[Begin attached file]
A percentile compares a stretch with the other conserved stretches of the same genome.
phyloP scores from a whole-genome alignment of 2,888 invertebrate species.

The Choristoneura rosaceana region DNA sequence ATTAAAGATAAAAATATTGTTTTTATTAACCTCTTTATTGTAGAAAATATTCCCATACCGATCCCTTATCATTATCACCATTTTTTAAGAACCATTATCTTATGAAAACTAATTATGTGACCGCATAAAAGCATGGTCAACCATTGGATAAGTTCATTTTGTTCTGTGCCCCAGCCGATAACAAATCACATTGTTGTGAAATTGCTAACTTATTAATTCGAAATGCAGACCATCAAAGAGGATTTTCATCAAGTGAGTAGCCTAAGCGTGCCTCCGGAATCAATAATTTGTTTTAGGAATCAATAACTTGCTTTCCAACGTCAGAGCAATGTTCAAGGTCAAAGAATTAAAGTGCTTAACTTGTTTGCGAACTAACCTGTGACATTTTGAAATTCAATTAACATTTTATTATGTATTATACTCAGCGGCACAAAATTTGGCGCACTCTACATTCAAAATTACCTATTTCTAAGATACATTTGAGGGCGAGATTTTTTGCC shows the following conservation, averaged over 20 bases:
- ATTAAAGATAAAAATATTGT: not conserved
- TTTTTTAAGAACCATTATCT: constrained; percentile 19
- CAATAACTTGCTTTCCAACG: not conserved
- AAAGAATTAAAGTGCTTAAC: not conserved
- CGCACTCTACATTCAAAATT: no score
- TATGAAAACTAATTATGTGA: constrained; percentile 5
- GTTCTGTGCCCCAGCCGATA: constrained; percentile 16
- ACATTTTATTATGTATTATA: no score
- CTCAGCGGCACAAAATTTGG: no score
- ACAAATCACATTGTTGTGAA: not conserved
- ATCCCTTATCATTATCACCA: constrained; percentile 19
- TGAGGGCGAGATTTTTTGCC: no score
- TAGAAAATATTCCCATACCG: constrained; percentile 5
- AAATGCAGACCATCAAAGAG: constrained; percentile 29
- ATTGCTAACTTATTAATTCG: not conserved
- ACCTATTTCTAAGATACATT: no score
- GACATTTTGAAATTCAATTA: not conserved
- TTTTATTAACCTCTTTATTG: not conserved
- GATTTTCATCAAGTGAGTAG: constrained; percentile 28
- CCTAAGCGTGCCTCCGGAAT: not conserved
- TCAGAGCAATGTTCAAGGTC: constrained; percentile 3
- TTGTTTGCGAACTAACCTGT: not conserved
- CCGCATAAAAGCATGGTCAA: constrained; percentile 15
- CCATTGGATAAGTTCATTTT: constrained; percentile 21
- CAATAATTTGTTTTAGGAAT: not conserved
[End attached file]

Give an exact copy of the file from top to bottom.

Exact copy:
A percentile compares a stretch with the other conserved stretches of the same genome.
phyloP scores from a whole-genome alignment of 2,888 invertebrate species.

The Choristoneura rosaceana region DNA sequence ATTAAAGATAAAAATATTGTTTTTATTAACCTCTTTATTGTAGAAAATATTCCCATACCGATCCCTTATCATTATCACCATTTTTTAAGAACCATTATCTTATGAAAACTAATTATGTGACCGCATAAAAGCATGGTCAACCATTGGATAAGTTCATTTTGTTCTGTGCCCCAGCCGATAACAAATCACATTGTTGTGAAATTGCTAACTTATTAATTCGAAATGCAGACCATCAAAGAGGATTTTCATCAAGTGAGTAGCCTAAGCGTGCCTCCGGAATCAATAATTTGTTTTAGGAATCAATAACTTGCTTTCCAACGTCAGAGCAATGTTCAAGGTCAAAGAATTAAAGTGCTTAACTTGTTTGCGAACTAACCTGTGACATTTTGAAATTCAATTAACATTTTATTATGTATTATACTCAGCGGCACAAAATTTGGCGCACTCTACATTCAAAATTACCTATTTCTAAGATACATTTGAGGGCGAGATTTTTTGCC shows the following conservation, averaged over 20 bases:
- ATTAAAGATAAAAATATTGT: not conserved
- TTTTTTAAGAACCATTATCT: constrained; percentile 19
- CAATAACTTGCTTTCCAACG: not conserved
- AAAGAATTAAAGTGCTTAAC: not conserved
- CGCACTCTACATTCAAAATT: no score
- TATGAAAACTAATTATGTGA: constrained; percentile 5
- GTTCTGTGCCCCAGCCGATA: constrained; percentile 16
- ACATTTTATTATGTATTATA: no score
- CTCAGCGGCACAAAATTTGG: no score
- ACAAATCACATTGTTGTGAA: not conserved
- ATCCCTTATCATTATCACCA: constrained; percentile 19
- TGAGGGCGAGATTTTTTGCC: no score
- TAGAAAATATTCCCATACCG: constrained; percentile 5
- AAATGCAGACCATCAAAGAG: constrained; percentile 29
- ATTGCTAACTTATTAATTCG: not conserved
- ACCTATTTCTAAGATACATT: no score
- GACATTTTGAAATTCAATTA: not conserved
- TTTTATTAACCTCTTTATTG: not conserved
- GATTTTCATCAAGTGAGTAG: constrained; percentile 28
- CCTAAGCGTGCCTCCGGAAT: not conserved
- TCAGAGCAATGTTCAAGGTC: constrained; percentile 3
- TTGTTTGCGAACTAACCTGT: not conserved
- CCGCATAAAAGCATGGTCAA: constrained; percentile 15
- CCATTGGATAAGTTCATTTT: constrained; percentile 21
- CAATAATTTGTTTTAGGAAT: not conserved